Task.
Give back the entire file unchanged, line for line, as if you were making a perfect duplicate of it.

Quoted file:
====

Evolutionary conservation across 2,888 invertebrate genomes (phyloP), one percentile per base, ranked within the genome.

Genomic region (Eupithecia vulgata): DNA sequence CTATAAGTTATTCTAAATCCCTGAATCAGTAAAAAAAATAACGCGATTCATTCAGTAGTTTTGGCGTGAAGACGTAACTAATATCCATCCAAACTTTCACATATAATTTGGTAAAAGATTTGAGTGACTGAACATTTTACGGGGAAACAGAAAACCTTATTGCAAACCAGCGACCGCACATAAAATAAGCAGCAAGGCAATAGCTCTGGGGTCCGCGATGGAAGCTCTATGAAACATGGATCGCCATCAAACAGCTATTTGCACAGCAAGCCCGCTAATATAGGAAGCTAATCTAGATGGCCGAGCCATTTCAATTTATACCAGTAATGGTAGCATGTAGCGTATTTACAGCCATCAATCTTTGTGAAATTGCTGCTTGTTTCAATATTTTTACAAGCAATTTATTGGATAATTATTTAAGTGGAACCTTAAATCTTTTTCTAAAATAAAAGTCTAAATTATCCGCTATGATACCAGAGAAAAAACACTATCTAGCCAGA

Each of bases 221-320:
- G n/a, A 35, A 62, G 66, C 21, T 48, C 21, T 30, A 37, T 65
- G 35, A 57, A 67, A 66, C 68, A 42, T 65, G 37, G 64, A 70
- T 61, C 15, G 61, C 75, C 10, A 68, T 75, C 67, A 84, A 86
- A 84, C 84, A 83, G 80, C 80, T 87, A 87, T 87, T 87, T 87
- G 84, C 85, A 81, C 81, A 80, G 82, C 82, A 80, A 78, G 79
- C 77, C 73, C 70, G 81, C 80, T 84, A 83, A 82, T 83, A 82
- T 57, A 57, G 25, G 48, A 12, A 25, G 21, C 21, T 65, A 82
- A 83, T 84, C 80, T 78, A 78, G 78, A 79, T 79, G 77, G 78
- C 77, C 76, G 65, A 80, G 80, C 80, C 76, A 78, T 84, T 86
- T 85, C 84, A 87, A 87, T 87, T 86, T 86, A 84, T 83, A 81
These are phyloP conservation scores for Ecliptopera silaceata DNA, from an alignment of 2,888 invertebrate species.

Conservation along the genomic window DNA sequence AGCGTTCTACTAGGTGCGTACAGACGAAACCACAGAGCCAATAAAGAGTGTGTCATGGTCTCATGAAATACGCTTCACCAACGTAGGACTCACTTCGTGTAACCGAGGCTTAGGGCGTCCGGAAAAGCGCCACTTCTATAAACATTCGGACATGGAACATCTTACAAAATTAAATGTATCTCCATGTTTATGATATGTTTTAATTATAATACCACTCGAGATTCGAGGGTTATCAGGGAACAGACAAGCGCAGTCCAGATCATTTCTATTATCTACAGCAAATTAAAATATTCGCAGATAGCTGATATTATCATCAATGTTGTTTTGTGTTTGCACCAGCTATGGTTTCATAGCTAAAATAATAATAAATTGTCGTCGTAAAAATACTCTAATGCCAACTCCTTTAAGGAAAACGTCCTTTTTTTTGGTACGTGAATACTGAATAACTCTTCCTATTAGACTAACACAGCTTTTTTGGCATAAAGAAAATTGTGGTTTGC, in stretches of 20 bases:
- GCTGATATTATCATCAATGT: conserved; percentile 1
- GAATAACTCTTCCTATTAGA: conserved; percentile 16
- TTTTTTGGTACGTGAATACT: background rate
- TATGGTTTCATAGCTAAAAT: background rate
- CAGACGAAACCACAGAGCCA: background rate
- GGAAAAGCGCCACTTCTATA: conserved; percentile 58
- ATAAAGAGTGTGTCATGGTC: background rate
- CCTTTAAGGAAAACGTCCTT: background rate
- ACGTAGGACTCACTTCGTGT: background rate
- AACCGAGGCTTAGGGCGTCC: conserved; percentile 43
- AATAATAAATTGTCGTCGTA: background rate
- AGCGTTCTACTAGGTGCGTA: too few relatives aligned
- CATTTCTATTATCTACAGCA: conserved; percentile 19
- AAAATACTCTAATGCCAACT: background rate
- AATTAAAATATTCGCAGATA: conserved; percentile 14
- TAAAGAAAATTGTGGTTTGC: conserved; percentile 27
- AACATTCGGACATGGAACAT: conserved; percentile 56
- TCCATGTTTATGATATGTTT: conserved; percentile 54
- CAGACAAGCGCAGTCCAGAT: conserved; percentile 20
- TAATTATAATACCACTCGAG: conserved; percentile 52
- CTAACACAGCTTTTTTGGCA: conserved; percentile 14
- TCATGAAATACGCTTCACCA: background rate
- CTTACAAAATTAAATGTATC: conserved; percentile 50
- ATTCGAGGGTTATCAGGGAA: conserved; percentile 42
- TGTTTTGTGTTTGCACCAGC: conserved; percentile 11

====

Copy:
Evolutionary conservation across 2,888 invertebrate genomes (phyloP), one percentile per base, ranked within the genome.

Genomic region (Eupithecia vulgata): DNA sequence CTATAAGTTATTCTAAATCCCTGAATCAGTAAAAAAAATAACGCGATTCATTCAGTAGTTTTGGCGTGAAGACGTAACTAATATCCATCCAAACTTTCACATATAATTTGGTAAAAGATTTGAGTGACTGAACATTTTACGGGGAAACAGAAAACCTTATTGCAAACCAGCGACCGCACATAAAATAAGCAGCAAGGCAATAGCTCTGGGGTCCGCGATGGAAGCTCTATGAAACATGGATCGCCATCAAACAGCTATTTGCACAGCAAGCCCGCTAATATAGGAAGCTAATCTAGATGGCCGAGCCATTTCAATTTATACCAGTAATGGTAGCATGTAGCGTATTTACAGCCATCAATCTTTGTGAAATTGCTGCTTGTTTCAATATTTTTACAAGCAATTTATTGGATAATTATTTAAGTGGAACCTTAAATCTTTTTCTAAAATAAAAGTCTAAATTATCCGCTATGATACCAGAGAAAAAACACTATCTAGCCAGA

Each of bases 221-320:
- G n/a, A 35, A 62, G 66, C 21, T 48, C 21, T 30, A 37, T 65
- G 35, A 57, A 67, A 66, C 68, A 42, T 65, G 37, G 64, A 70
- T 61, C 15, G 61, C 75, C 10, A 68, T 75, C 67, A 84, A 86
- A 84, C 84, A 83, G 80, C 80, T 87, A 87, T 87, T 87, T 87
- G 84, C 85, A 81, C 81, A 80, G 82, C 82, A 80, A 78, G 79
- C 77, C 73, C 70, G 81, C 80, T 84, A 83, A 82, T 83, A 82
- T 57, A 57, G 25, G 48, A 12, A 25, G 21, C 21, T 65, A 82
- A 83, T 84, C 80, T 78, A 78, G 78, A 79, T 79, G 77, G 78
- C 77, C 76, G 65, A 80, G 80, C 80, C 76, A 78, T 84, T 86
- T 85, C 84, A 87, A 87, T 87, T 86, T 86, A 84, T 83, A 81
These are phyloP conservation scores for Ecliptopera silaceata DNA, from an alignment of 2,888 invertebrate species.

Conservation along the genomic window DNA sequence AGCGTTCTACTAGGTGCGTACAGACGAAACCACAGAGCCAATAAAGAGTGTGTCATGGTCTCATGAAATACGCTTCACCAACGTAGGACTCACTTCGTGTAACCGAGGCTTAGGGCGTCCGGAAAAGCGCCACTTCTATAAACATTCGGACATGGAACATCTTACAAAATTAAATGTATCTCCATGTTTATGATATGTTTTAATTATAATACCACTCGAGATTCGAGGGTTATCAGGGAACAGACAAGCGCAGTCCAGATCATTTCTATTATCTACAGCAAATTAAAATATTCGCAGATAGCTGATATTATCATCAATGTTGTTTTGTGTTTGCACCAGCTATGGTTTCATAGCTAAAATAATAATAAATTGTCGTCGTAAAAATACTCTAATGCCAACTCCTTTAAGGAAAACGTCCTTTTTTTTGGTACGTGAATACTGAATAACTCTTCCTATTAGACTAACACAGCTTTTTTGGCATAAAGAAAATTGTGGTTTGC, in stretches of 20 bases:
- GCTGATATTATCATCAATGT: conserved; percentile 1
- GAATAACTCTTCCTATTAGA: conserved; percentile 16
- TTTTTTGGTACGTGAATACT: background rate
- TATGGTTTCATAGCTAAAAT: background rate
- CAGACGAAACCACAGAGCCA: background rate
- GGAAAAGCGCCACTTCTATA: conserved; percentile 58
- ATAAAGAGTGTGTCATGGTC: background rate
- CCTTTAAGGAAAACGTCCTT: background rate
- ACGTAGGACTCACTTCGTGT: background rate
- AACCGAGGCTTAGGGCGTCC: conserved; percentile 43
- AATAATAAATTGTCGTCGTA: background rate
- AGCGTTCTACTAGGTGCGTA: too few relatives aligned
- CATTTCTATTATCTACAGCA: conserved; percentile 19
- AAAATACTCTAATGCCAACT: background rate
- AATTAAAATATTCGCAGATA: conserved; percentile 14
- TAAAGAAAATTGTGGTTTGC: conserved; percentile 27
- AACATTCGGACATGGAACAT: conserved; percentile 56
- TCCATGTTTATGATATGTTT: conserved; percentile 54
- CAGACAAGCGCAGTCCAGAT: conserved; percentile 20
- TAATTATAATACCACTCGAG: conserved; percentile 52
- CTAACACAGCTTTTTTGGCA: conserved; percentile 14
- TCATGAAATACGCTTCACCA: background rate
- CTTACAAAATTAAATGTATC: conserved; percentile 50
- ATTCGAGGGTTATCAGGGAA: conserved; percentile 42
- TGTTTTGTGTTTGCACCAGC: conserved; percentile 11